The complete A-Z of winning PR

Companies need to embrace winning PR and seek out every opportunity to get their stories in the news.

But if you’ve ever looked for an easy-to-understand guide to successful PR then you may well have ended up even more confused because there are just so many different ideas and opinions.

This handy A – Z guide to effective PR will help you focus on writing better news stories, and avoid the seven deadly PR sins.

Follow these steps to more successful writing.

AUDIENCE. It’s a no-brainer really, but before you start writing your brilliant piece of prose decide who your target audience is. Who will be reading your story? Once you have decided that, then tailor your words to suit them.

BEGINNING. Every story needs a strong start, a “hook” to get people reading on. Explain what your story is about succinctly and in the opening line, so readers don’t get frustrated with long-winded, rambling introductions.

COPY. It’s what you are writing – but don’t ever call it a press release. Journalists talk about “copy”, and you will often hear them talking about copy deadlines, which is just another way of saying story deadline. Find out why we banned  press releases!

DISTRIBUTION. Keep your distribution list up to date. There’s a high staff turnover in most newspapers and magazines, so your best-friend journalist might well have moved on and not let you know. A quick call before you send out your copy will ensure it’s not lost forever in the black hole of defunct email addresses.

Good contacts essential for successful PR

Keep your distribution list up to date

There’s more to successful PR than just stringing a few lines together.

EASY TO READ. Don’t fall into the basic mistake of thinking your writing has to include big words and lengthy explanations. Keep it simple, with short sentences and everyday language.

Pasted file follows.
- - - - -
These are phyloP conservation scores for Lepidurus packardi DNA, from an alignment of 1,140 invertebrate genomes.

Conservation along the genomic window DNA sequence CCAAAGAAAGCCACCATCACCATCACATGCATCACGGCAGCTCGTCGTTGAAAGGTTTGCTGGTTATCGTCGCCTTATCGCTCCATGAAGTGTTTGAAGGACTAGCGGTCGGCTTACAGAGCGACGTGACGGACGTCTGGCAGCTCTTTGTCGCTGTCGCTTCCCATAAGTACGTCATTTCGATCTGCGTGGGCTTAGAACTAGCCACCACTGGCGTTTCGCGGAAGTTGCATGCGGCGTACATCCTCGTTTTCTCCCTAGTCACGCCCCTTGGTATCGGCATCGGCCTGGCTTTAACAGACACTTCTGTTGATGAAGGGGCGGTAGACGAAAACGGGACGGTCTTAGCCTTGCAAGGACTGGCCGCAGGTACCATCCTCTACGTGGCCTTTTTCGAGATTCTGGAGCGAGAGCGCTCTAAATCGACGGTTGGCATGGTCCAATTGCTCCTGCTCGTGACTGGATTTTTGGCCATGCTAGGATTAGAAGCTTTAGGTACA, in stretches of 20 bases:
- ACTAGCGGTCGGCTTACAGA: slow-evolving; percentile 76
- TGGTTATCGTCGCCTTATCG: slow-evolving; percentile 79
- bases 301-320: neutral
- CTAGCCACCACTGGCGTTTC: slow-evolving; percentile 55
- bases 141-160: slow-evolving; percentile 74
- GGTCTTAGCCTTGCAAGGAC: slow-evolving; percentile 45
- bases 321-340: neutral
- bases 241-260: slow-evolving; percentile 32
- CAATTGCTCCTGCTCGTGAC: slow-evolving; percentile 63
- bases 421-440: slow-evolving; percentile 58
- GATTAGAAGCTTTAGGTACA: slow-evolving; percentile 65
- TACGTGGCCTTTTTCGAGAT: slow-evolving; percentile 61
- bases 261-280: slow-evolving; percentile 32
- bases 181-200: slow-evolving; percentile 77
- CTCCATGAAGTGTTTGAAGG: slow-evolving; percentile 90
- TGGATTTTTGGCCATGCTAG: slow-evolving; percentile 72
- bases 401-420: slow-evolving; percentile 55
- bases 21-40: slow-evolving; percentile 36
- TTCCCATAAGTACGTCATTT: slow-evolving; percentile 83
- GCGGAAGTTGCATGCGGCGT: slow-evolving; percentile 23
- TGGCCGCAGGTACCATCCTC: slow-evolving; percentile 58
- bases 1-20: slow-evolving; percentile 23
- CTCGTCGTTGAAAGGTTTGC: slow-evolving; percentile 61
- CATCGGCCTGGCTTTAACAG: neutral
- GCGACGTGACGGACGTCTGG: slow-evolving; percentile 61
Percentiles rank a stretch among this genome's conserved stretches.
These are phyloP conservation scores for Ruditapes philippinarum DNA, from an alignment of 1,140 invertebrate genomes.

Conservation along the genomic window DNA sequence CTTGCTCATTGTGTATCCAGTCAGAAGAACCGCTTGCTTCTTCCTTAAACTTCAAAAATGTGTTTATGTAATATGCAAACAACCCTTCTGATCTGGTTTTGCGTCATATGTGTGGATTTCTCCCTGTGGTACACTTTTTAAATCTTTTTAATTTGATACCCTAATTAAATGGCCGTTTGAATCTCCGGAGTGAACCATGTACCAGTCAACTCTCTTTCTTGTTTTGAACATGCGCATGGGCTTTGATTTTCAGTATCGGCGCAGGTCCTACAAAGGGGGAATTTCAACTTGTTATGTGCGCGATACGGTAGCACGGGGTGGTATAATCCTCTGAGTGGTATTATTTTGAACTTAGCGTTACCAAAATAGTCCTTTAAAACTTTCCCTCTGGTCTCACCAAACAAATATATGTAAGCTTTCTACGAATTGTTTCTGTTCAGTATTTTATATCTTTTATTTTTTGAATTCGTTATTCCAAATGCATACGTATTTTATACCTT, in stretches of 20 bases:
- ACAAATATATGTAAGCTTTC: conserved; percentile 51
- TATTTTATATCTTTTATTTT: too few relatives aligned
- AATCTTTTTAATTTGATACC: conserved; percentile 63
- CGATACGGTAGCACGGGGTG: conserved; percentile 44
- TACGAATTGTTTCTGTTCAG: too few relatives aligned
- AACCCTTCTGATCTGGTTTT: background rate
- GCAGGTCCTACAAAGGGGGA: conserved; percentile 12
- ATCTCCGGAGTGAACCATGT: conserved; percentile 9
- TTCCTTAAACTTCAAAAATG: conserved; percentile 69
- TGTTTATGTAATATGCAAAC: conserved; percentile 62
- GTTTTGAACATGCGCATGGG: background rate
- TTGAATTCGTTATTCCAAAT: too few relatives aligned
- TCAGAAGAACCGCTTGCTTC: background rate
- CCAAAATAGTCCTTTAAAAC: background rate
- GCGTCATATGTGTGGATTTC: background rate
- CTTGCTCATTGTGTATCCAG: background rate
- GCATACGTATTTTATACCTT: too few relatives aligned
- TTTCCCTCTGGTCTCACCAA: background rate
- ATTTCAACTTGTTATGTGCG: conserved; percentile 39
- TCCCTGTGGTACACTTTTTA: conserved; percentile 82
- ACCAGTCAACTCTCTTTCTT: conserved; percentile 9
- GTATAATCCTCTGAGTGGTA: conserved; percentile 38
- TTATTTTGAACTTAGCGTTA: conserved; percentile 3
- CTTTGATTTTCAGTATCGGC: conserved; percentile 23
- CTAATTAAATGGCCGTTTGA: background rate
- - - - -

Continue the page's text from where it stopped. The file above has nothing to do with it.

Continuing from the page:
FORMAT. Make it easy for the journalist to use your copy, don’t use tons of different fonts, sizes and colours. And definitely no capitals, italics or underlining for emphasis. Although it goes against everything you were taught at school it’s generally one sentence per paragraph.

GOAL. What do you want to achieve with your story? Have a clear idea of what you want to get out of your PR, whether it’s a better business reputation, more orders or just a greater awareness of your product.

HEADLINE. You need an inviting headline to catch your reader’s eye but don’t waste hours stressing over it because you can bet your bottom dollar the sub-editor will change it to a different one. It’s their job to come up with cracking headlines and they are good at it.

INFORMATION.  Have you included everything you need to in your copy? An easy checklist is the standard who, what, where, why, when, how. If you answer all those in your story then you probably have covered all the information needed. Don’t forget to add a line somewhere in your copy with contact details.

How to win at PR

Remember this rhyme

More tips on writing winning newspaper stories

JARGON. Avoid it. No acronyms, no jargon. Remember NEKWYFAM. (Not everyone knows what your acronym means!)

KEEP TRYING. Don’t lose hope if you don’t get instant success. You could have the most interesting, newsworthy, ticks-all-the-boxes story ever – but sometimes the timing is just not good. Image this. The paper is about to go to press, all the pages are complete, your story is on the second page and suddenly aliens land in your town. Guess what? Your story will probably be pulled to cover the little green man landing and there is nothing you can do to prevent that. It’s just the way it is.

LEAD. The main story on a newspaper’s page and what you probably hope your copy will become.

MISTAKES. We all make them, but double check, even triple check, your facts and figures to make sure they are absolutely correct. No editor wants to print corrections in the next edition.

And that’s it folks, for this week anyway. I’ll have part two of the A – Z of winning PR next week so don’t forget to look out for it.

By |2016-10-14T22:05:49+00:00October 10th, 2016|Categories: PR|Tags: , |

About the Author:

Rod
Rod takes the pictures. He has a degree in journalism, and set up a news-photo agency in 2006 working with dozens of photographers, selling their pictures to national and international publications. He's worked with many corporate clients, PR executives and media relations teams is a keen cyclist, runner and motorcyclist.
DON’T MISS OUT!
Subscribe To Newsletter
Be the first to get latest updates and exclusive content straight to your email inbox.
Stay Updated
Give it a try, you can unsubscribe anytime.
close-link